Monday, March 12, 2012

Can I get a stapler?

The next time you walk to your office supply closet and grab three extra packs of post-it notes, and a color coded pack of paper clips, please remember your lesser siblings in academia.

            Tired of schlepping my stapler from home, passively resisting buying another, forlorn for the days of corporate office supplies, and frustrated by even putting this much thought into locating a flippin’ stapler on a community college campus, I walk into the English Education Office.
            “Hi Sue*, is this a good time?” Sue looks at me, disgruntled that I have interrupted her perpetual conversation with the other administrative coordinator.
            “Of course Kate,” she mocks. “What do you need?”
            “Well, if it isn’t too much, I was wondering if I could get a stapler –“
            “Don’t you have one? Didn’t I already give you one?”
            “Ah, no actually," I retreat. "I just stopped schlepping my one from home, and I thought if there was an extra –"
            “Well, I normally only provide for the full time staff.”
            Sue: One. Kate: Zero.
            “Oh yes,” my part-time self, who teaches just as potent classes, grovels, “but I was wondering if there was any chance that there was an extra stapler around.”
            “Normally I give the lecturers one stapler and they leave it on the desk and share,” Sue assesses my contracted gold standard.
            “Oh I see,” I bite my words and slip them through my teeth, “but I am not in this building. I am in the other building and the kids have been having difficulty. There’s no stapler in the classroom, or in the library -"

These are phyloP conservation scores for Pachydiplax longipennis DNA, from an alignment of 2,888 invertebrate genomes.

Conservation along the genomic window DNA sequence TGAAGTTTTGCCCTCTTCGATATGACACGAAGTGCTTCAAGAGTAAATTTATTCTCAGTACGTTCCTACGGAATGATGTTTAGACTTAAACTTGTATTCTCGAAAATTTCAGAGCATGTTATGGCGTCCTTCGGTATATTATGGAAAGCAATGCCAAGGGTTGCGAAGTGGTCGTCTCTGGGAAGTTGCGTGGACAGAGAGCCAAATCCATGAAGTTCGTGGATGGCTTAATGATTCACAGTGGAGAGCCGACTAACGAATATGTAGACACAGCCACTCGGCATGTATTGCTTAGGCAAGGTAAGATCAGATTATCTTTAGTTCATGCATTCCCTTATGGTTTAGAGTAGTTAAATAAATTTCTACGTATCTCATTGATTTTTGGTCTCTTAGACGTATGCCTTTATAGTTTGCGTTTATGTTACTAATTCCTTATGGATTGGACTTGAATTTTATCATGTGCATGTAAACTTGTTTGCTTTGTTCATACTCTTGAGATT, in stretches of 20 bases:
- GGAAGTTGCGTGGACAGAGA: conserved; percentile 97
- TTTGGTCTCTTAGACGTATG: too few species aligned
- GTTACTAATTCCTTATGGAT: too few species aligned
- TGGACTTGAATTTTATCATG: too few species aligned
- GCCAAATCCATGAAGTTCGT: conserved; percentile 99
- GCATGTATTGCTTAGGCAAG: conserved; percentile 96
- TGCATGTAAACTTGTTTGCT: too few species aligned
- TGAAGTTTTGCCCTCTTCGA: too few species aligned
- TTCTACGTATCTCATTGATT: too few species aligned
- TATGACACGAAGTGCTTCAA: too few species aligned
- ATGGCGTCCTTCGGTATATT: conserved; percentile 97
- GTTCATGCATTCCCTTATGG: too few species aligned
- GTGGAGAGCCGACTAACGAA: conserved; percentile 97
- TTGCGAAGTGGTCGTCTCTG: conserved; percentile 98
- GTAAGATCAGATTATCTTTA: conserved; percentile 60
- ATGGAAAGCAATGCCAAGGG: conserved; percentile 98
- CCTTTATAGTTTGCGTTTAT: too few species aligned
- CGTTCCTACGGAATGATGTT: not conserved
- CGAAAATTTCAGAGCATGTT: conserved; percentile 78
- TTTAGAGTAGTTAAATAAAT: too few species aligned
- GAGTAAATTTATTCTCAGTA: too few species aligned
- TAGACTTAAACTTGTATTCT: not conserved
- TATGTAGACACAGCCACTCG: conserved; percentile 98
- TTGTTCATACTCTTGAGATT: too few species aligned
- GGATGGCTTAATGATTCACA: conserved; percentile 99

“I don’t furnish the library. Are you going to leave the stapler there? I don’t think I have any.”
            “Oh no, no,” I  plea to the officiator of office supplies and quickly redirect my supplicant ways, “ I just wondered if there was an extra one; I have bought all the other supplies I use, and I thought if there were one laying around, you know John,” the history adjunct that she adores because he is a full fledged government employ who graces the campus, “doesn’t have a stapler either and we share an office. So he needs one, too.”
            Sue’s hand, not on the locked supply cabinet, turns.
             “I mean, we would share one.”
            “Oh, for the two of you to share in the office?”
            “Well, I’ll look but I doubt I have, oh, well: Here. I have one,” Sue reaches the stapler out to me but clearly has not decided to let it go.
            “I will carry it with me to and from class.”
            “You should mark it. With the Language Department,” she demonstrates where for my half employed intelligence.
            “Oh, I will. Good idea.”
            “Here’s the box.”
            “Thank you.
            “You should keep it.”
            “Would you like me to return it in the box?”
            I walk back to my office, not bothering to turn on the lights as one is almost out, and it courts apoplectic headaches. Sitting at my desk, I wonder if there will ever be a time when education is revered, even if only by the world of academia, or will this fight for hierarchy continue through common areas and course schedules, through rumor mills and re-structured salary scales?  But, it’s ten minutes to class: it doesn’t matter. Teachers never do it for the money, but we do appreciate the staplers.

*Of course, that is not Sue’s real name.


Kathy said...

You've unearthed the nut of education's woes through the teeth of the stapler. Your pebble will have ripples. As always and in all ways, ever proud of my offspring.

Anonymous said...

Hahaha!!! Classic... Kate, I'm glad you are still teaching there... I'm still teaching in DC. Staplers are unlimited here but so are threats. :)

Wisdom of One said...

Thanks Vee. Watch out for flying objects in DC.